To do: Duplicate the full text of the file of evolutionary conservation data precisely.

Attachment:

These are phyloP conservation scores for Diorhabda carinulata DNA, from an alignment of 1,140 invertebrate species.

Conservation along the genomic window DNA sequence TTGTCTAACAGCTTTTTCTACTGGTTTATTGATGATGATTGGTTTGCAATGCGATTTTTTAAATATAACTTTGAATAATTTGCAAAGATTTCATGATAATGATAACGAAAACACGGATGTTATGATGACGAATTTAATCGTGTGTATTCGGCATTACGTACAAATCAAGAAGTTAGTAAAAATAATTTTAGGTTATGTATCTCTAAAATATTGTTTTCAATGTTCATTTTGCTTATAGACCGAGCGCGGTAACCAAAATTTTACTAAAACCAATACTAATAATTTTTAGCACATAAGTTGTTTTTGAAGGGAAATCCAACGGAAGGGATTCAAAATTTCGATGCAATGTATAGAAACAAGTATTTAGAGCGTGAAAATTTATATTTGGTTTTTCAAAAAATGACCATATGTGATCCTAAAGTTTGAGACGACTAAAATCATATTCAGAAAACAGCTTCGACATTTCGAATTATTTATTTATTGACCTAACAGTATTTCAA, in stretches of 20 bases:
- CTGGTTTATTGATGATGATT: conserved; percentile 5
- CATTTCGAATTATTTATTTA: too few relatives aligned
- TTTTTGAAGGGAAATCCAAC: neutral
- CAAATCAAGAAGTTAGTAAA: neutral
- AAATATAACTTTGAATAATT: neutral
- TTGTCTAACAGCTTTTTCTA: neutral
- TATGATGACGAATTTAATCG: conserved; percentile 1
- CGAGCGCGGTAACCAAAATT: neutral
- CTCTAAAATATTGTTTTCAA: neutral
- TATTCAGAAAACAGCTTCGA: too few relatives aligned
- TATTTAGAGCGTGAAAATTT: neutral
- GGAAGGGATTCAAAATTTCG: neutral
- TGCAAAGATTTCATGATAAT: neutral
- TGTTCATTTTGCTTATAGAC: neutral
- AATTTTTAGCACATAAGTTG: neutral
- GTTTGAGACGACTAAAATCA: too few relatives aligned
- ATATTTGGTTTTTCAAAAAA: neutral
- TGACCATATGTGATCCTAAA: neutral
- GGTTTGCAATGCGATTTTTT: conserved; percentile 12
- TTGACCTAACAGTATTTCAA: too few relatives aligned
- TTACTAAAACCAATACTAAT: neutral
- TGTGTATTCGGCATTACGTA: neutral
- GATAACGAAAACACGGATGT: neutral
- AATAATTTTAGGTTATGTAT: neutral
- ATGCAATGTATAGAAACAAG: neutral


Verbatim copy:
These are phyloP conservation scores for Diorhabda carinulata DNA, from an alignment of 1,140 invertebrate species.

Conservation along the genomic window DNA sequence TTGTCTAACAGCTTTTTCTACTGGTTTATTGATGATGATTGGTTTGCAATGCGATTTTTTAAATATAACTTTGAATAATTTGCAAAGATTTCATGATAATGATAACGAAAACACGGATGTTATGATGACGAATTTAATCGTGTGTATTCGGCATTACGTACAAATCAAGAAGTTAGTAAAAATAATTTTAGGTTATGTATCTCTAAAATATTGTTTTCAATGTTCATTTTGCTTATAGACCGAGCGCGGTAACCAAAATTTTACTAAAACCAATACTAATAATTTTTAGCACATAAGTTGTTTTTGAAGGGAAATCCAACGGAAGGGATTCAAAATTTCGATGCAATGTATAGAAACAAGTATTTAGAGCGTGAAAATTTATATTTGGTTTTTCAAAAAATGACCATATGTGATCCTAAAGTTTGAGACGACTAAAATCATATTCAGAAAACAGCTTCGACATTTCGAATTATTTATTTATTGACCTAACAGTATTTCAA, in stretches of 20 bases:
- CTGGTTTATTGATGATGATT: conserved; percentile 5
- CATTTCGAATTATTTATTTA: too few relatives aligned
- TTTTTGAAGGGAAATCCAAC: neutral
- CAAATCAAGAAGTTAGTAAA: neutral
- AAATATAACTTTGAATAATT: neutral
- TTGTCTAACAGCTTTTTCTA: neutral
- TATGATGACGAATTTAATCG: conserved; percentile 1
- CGAGCGCGGTAACCAAAATT: neutral
- CTCTAAAATATTGTTTTCAA: neutral
- TATTCAGAAAACAGCTTCGA: too few relatives aligned
- TATTTAGAGCGTGAAAATTT: neutral
- GGAAGGGATTCAAAATTTCG: neutral
- TGCAAAGATTTCATGATAAT: neutral
- TGTTCATTTTGCTTATAGAC: neutral
- AATTTTTAGCACATAAGTTG: neutral
- GTTTGAGACGACTAAAATCA: too few relatives aligned
- ATATTTGGTTTTTCAAAAAA: neutral
- TGACCATATGTGATCCTAAA: neutral
- GGTTTGCAATGCGATTTTTT: conserved; percentile 12
- TTGACCTAACAGTATTTCAA: too few relatives aligned
- TTACTAAAACCAATACTAAT: neutral
- TGTGTATTCGGCATTACGTA: neutral
- GATAACGAAAACACGGATGT: neutral
- AATAATTTTAGGTTATGTAT: neutral
- ATGCAATGTATAGAAACAAG: neutral